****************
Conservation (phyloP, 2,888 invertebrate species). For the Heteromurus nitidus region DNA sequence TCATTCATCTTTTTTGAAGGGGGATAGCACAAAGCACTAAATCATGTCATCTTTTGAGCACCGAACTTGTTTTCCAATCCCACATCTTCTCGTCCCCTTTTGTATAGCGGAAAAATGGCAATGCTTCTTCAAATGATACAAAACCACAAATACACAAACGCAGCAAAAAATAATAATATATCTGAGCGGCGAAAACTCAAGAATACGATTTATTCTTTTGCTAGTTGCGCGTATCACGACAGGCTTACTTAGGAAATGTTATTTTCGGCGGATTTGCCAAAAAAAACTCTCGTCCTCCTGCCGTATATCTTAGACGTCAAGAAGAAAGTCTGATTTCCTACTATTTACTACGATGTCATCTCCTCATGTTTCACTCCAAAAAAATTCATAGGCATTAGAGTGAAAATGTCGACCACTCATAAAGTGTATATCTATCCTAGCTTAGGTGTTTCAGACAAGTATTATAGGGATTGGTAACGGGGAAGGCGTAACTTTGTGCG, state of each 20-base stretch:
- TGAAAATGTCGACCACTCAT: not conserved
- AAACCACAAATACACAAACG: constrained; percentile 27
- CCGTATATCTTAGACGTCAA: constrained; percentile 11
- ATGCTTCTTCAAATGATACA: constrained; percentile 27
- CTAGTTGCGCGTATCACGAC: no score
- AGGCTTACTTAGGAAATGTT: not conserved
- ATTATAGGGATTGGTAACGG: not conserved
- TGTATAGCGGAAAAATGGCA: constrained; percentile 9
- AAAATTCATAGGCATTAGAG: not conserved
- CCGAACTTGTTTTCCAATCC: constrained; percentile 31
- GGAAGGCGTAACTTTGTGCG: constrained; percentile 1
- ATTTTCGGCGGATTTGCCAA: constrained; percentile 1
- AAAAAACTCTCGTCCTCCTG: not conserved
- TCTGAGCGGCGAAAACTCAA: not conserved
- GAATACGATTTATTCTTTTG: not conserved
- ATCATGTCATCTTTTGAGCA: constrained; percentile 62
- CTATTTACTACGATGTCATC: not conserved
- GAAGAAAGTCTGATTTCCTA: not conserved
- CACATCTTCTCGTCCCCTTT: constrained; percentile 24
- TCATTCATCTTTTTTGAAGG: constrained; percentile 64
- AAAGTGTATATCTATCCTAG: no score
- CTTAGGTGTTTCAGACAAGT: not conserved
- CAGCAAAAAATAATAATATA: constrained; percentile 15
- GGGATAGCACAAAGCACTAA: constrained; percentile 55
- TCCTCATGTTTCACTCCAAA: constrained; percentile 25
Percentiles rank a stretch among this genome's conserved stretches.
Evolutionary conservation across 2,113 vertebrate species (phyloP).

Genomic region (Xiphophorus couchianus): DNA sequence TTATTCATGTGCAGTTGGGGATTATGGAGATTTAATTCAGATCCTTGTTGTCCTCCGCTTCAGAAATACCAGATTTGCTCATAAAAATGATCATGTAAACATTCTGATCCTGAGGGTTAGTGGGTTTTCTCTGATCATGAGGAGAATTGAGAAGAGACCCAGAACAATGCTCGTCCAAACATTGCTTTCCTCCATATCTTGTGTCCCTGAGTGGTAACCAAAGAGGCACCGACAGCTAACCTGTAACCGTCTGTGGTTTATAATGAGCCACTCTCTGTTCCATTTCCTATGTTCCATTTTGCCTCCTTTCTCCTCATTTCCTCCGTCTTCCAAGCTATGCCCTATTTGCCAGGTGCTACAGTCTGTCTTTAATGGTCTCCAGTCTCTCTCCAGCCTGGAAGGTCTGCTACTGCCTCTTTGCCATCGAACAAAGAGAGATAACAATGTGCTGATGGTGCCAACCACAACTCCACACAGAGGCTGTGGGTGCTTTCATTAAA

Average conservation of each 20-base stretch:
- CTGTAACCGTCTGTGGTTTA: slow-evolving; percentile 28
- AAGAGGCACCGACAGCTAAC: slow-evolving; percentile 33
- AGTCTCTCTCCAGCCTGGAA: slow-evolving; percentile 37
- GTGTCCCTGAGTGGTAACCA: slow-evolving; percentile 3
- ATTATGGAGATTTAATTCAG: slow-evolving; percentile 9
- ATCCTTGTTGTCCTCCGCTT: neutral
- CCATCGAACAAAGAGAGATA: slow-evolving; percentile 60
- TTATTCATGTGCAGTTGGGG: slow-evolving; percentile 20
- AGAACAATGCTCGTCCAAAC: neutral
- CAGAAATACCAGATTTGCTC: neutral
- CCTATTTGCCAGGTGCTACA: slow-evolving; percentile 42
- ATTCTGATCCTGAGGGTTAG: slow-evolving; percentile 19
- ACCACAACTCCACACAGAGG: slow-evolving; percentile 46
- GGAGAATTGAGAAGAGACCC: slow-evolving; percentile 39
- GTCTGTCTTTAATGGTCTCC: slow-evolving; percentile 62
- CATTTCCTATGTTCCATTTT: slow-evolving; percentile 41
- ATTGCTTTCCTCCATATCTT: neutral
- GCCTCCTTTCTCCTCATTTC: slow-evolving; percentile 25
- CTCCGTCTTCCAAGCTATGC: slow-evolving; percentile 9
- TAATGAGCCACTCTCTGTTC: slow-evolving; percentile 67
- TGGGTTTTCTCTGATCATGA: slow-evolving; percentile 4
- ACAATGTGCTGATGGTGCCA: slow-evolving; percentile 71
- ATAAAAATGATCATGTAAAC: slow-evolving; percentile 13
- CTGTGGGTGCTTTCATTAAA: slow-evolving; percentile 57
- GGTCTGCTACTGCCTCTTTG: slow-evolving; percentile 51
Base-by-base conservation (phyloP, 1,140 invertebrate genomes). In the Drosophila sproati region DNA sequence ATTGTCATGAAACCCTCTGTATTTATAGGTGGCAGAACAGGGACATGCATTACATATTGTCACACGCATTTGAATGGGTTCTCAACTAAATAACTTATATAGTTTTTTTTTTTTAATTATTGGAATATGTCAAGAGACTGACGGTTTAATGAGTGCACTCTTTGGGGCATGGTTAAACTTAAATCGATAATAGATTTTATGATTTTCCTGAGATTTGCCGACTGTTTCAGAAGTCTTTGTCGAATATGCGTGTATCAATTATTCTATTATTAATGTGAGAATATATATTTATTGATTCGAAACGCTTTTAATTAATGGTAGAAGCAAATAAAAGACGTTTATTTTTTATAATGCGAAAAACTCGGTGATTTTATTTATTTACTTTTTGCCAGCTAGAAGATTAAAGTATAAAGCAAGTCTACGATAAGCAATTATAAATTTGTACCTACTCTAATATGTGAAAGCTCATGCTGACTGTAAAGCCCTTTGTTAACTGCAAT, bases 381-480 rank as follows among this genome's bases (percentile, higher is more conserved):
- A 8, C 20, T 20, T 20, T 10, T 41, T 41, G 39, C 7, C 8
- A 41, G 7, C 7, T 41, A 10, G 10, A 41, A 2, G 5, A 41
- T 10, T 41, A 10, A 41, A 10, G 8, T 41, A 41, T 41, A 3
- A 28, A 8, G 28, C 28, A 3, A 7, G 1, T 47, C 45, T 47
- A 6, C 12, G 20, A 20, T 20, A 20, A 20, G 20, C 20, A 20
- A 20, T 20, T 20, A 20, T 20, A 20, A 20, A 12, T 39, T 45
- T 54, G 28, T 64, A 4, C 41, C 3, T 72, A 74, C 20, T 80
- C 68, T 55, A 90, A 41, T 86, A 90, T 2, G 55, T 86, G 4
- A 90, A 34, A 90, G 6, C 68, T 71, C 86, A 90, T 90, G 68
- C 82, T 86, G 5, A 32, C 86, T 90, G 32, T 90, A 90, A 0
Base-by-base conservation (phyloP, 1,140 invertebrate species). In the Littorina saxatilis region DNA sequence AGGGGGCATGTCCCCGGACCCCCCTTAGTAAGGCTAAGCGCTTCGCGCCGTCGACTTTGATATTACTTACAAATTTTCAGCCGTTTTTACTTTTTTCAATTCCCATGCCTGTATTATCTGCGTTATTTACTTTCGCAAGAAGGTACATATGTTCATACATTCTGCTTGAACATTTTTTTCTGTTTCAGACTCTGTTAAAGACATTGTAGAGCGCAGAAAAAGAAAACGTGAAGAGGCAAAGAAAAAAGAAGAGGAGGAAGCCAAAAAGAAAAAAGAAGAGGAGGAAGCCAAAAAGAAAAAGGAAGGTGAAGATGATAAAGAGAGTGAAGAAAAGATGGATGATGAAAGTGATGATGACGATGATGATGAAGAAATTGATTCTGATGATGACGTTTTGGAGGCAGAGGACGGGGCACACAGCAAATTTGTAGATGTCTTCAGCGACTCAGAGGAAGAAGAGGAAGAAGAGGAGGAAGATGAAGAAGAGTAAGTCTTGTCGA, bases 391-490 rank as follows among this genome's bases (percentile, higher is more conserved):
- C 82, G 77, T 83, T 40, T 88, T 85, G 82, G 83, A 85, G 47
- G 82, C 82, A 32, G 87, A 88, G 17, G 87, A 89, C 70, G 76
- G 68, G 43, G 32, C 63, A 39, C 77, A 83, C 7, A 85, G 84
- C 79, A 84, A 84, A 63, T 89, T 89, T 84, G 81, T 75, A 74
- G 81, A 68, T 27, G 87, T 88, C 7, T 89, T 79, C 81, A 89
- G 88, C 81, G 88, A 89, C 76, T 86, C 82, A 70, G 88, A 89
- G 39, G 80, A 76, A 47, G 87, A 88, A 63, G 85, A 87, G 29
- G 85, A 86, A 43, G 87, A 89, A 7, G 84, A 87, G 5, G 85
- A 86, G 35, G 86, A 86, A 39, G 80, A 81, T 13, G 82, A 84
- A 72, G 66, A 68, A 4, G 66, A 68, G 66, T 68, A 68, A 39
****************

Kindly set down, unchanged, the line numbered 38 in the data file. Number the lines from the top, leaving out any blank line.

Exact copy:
- TTATTCATGTGCAGTTGGGG: slow-evolving; percentile 20